Own, share or subscribe: Car ownership in the self-driving era
Fast-forward 20 years. Driverless cars coast around every street in the country without a human driver behind the wheel. They’ve reached market saturation — the technology is as commonplace as cruise control is today.
The rise of self-driving cars leads to a host of questions, of course, but for the moment let’s focus on just one: Will you still be able own a car? Would you even want to? I mean, why buy when you can take an autonomous pod everywhere for far less?
Thing is, the answer to that question isn’t a simple yes or no. But finding the answer is rooted in trends happening right now.
Companies like Lyft have partnered with General Motors to incentivize people out of car ownership with sweetheart rental deals, which may actually work. On the flip side, high-end carmakers — at least the ones I’ve spoken to — don’t see car sharing as a part of their future business.
When looking at the picture of car ownership in the driverless era, several scenarios become apparent.They range from outright ownership to pay-per-ride transportation (AKA „mobility as a service“) with a few options in between. With that in mind, let’s start at the top and work our way down.
1. Full ownership
Today, aside from a few current car-sharing programs, the vast majority of cars are used only by their owners, and not shared, at least not in a structured way. Even after the widespread implementation of driverless tech, the direct-sales business for top-end brands like Bentley, Lamborghini and Aston Martin won’t change. Right now, the average car sits unused 94% of its life. Likely, a Bentley sits idle even more than that — probably nearing the 99% mark, as the average Bentley buyer owns around nine other vehicles in addition.
To the luxury car buyer, there’s nothing more luxurious than owning a $400,000 car that you virtually never use — whether it drives itself or not. Moreover, there’s nothing luxurious about sharing a car. Even with the introduction of autonomous driving (something Bentley has said it is working on), the ownership model will likely never change.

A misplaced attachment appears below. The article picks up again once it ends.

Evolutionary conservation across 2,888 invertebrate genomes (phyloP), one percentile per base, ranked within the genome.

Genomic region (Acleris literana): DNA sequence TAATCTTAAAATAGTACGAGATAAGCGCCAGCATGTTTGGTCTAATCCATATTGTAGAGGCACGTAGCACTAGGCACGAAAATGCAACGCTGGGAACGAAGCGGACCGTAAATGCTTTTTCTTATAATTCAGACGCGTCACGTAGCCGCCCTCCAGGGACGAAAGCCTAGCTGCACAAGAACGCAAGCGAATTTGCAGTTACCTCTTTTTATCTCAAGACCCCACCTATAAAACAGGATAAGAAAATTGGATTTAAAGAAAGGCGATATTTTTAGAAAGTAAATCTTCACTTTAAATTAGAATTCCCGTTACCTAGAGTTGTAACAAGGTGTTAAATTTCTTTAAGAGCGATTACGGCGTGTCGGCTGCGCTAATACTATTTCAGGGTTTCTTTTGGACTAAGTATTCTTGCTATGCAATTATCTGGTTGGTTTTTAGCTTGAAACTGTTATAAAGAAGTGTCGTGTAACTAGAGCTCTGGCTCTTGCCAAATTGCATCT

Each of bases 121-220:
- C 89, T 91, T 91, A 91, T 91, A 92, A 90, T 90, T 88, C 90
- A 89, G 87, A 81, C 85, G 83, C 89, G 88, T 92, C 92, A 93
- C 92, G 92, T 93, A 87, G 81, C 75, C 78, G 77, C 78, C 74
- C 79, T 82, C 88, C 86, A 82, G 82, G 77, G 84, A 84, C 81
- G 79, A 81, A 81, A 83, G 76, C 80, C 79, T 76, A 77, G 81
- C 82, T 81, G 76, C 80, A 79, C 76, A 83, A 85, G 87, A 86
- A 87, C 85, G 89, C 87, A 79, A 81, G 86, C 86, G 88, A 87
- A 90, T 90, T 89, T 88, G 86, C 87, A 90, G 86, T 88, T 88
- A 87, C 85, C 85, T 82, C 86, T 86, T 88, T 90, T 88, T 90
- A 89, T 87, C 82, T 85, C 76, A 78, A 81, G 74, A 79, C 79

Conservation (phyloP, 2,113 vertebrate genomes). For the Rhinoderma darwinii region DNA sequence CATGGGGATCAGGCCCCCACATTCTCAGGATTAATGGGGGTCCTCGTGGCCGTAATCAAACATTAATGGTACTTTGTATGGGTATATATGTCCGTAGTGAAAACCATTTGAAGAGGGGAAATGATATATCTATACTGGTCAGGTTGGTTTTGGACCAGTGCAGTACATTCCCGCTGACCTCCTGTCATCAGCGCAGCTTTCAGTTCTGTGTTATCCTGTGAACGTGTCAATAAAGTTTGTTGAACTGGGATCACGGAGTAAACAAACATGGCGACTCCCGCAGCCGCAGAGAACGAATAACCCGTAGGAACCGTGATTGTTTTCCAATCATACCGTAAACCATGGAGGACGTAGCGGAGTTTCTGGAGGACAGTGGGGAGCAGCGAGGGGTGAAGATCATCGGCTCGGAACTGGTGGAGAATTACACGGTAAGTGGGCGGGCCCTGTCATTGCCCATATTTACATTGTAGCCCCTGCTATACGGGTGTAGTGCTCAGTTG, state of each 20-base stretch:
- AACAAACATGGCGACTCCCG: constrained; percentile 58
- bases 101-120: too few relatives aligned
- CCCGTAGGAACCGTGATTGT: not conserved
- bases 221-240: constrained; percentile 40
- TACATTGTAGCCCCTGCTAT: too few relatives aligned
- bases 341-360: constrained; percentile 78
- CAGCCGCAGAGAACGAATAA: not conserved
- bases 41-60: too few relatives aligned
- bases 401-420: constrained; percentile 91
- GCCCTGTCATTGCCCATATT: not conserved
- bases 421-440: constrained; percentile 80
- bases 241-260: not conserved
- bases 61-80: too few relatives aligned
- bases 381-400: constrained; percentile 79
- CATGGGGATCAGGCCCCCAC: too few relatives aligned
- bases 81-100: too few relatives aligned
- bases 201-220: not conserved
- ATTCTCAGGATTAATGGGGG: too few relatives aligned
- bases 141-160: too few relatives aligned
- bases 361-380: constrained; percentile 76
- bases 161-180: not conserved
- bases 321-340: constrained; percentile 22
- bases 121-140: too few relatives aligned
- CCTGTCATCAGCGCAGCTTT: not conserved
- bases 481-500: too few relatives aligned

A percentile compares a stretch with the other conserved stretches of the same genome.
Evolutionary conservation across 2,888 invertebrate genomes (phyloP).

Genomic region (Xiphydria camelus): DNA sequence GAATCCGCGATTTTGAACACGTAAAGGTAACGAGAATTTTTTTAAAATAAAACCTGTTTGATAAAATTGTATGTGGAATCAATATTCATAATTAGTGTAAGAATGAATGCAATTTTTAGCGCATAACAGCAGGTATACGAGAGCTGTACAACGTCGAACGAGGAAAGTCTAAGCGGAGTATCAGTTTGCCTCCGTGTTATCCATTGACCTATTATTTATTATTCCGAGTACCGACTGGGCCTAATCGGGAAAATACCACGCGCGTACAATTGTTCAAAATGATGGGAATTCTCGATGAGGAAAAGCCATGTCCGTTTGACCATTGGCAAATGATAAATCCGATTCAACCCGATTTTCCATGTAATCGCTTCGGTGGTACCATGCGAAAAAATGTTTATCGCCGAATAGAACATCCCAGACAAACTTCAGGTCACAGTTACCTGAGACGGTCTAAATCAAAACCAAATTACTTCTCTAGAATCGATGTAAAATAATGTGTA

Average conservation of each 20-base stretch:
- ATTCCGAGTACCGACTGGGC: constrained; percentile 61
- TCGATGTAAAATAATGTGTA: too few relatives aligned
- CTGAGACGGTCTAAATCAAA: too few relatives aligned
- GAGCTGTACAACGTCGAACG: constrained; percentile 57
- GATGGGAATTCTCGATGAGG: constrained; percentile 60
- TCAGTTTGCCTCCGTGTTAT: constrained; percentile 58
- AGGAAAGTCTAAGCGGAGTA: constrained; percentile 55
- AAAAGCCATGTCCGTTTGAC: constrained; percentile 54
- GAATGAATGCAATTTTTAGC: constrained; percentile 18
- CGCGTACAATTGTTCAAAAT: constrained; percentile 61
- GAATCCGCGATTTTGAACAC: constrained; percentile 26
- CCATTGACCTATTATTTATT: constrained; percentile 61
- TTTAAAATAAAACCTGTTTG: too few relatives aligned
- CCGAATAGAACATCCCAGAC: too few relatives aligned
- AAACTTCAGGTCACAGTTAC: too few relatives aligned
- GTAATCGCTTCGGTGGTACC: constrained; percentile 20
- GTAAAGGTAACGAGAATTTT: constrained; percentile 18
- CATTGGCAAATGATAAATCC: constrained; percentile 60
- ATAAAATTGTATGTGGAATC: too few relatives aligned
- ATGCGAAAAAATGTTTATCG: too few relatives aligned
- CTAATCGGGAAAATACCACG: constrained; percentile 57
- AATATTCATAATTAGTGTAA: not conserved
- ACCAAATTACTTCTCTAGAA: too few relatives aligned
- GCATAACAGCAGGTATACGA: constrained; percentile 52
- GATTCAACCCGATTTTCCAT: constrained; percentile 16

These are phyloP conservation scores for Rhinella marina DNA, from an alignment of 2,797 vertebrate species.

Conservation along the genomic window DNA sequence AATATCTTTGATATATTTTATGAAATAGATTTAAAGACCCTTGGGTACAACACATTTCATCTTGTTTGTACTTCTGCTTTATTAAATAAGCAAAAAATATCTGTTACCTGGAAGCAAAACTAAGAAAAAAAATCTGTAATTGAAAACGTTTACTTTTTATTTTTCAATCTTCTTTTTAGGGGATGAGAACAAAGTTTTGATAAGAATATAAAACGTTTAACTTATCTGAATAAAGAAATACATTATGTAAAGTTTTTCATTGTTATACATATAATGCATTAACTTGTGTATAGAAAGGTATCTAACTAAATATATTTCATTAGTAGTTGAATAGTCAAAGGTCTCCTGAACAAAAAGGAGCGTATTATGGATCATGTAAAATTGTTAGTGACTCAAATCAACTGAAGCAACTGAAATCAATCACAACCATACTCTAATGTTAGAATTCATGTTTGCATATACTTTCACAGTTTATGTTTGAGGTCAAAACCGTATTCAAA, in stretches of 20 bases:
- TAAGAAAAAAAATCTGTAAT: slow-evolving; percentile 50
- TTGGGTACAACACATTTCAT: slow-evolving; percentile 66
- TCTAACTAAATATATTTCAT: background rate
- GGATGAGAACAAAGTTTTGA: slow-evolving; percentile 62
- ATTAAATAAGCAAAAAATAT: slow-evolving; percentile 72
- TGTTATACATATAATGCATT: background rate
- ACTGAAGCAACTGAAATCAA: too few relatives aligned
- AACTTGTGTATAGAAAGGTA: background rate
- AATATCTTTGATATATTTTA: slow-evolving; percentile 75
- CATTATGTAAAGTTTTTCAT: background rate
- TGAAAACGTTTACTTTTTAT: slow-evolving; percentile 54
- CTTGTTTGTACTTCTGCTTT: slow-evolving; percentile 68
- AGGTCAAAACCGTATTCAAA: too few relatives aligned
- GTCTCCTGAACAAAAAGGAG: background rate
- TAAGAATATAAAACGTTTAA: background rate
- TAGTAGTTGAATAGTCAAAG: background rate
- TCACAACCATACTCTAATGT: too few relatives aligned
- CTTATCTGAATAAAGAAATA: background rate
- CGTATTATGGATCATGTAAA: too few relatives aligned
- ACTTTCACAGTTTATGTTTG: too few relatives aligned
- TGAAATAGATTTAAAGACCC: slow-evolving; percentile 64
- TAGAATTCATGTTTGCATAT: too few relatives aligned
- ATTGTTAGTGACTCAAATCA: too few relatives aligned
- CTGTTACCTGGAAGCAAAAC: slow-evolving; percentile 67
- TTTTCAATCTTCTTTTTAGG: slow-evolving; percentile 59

But it will shrink. Ownership in all other parts of the market will likely drop considerably, as the following models expand and take hold.
2. Fractional ownership
At the launch of the CT6 sedan, I chatted with Cadillac President Johan de Nysschen about the how the brand will tackle car sharing and autonomy.
Speaking broadly, de Nysschen imagined a world in which luxury brands like Cadillac would offer not just a traditional sales model but rather a brand-wide subscription model. He likened this to a model already offered in the private jet market called fractional ownership.
In the world of jets, fractional ownership means you buy equity in an aircraft brand rather than buy a single jet. Of course, the price you pay depends on how much you intend to use the jet. However, the benefits of fractional ownership over outright ownership are many. For example, maintenance, fueling, hangar costs and other private jet ownership headaches are handled by the brand, rather than the customer.
De Nysschen hypothesized that Cadillac could implement a similar system. For a nominal monthly fee, every morning an autonomous Escalade could arrive at your home and drive you to work. If you were feeling sporty on a Saturday morning and wanted to do some track driving, however, you could — with a touch of a Cadillac app — order up an ATS-V to take you to a nearby racing circuit.
Of course, just like with fractional jet ownership, fractional car fee scales would increase with the amount you intend to use the brand vehicles.
This way, you’re not just investing in a single vehicle but rather a brand as whole. Along with not needing to insure, park or maintain the car, you also wouldn’t have to worry about fueling it — a benefit de Nysschen hypothesized Cadillac would put into effect for customers even before autonomy becomes prevalent.
The model has some clear benefits. Not only does it give the fractional owner flexible access to a fleet of vehicles, but it still allows the customer to invest in and identify with a single brand. In other words, you’ll still be able to one-up your neighbor.
High-income neighborhoods of the future, just like today, will be still lined with Mercedes-Benzes, BMWs and Cadillacs. Instead of being rooted in single vehicles at individual residences, however, the latest and greatest company offerings will simply roll into your driveway on a daily basis.
3. Own + share
The next level isn’t so much as a step down from fractional ownership as a step sideways. That’s because I see it also suiting luxury buyers, but those who are a bit more tied to the traditional car ownership concept. I call it the „own + share“ level.
For this example, let’s use Volvo as the brand and the XC90 as the vehicle, since it will likely be one of the first fully autonomous cars sold to customers. When it goes on sale, you’ll likely still be able to go into a dealership and get a lease on a $55,000 Volvo XC90 full-size SUV and drive it away (or rather, have it drive you away).
However, instead of letting the car sit idle in your driveway at night or your parking structure at work, you’ll be able to opt into a Volvo car-sharing program. Or, the program might not be manufacturer-affiliated — ride-sharing companies like Uber and Lyft may end up handling programs like these.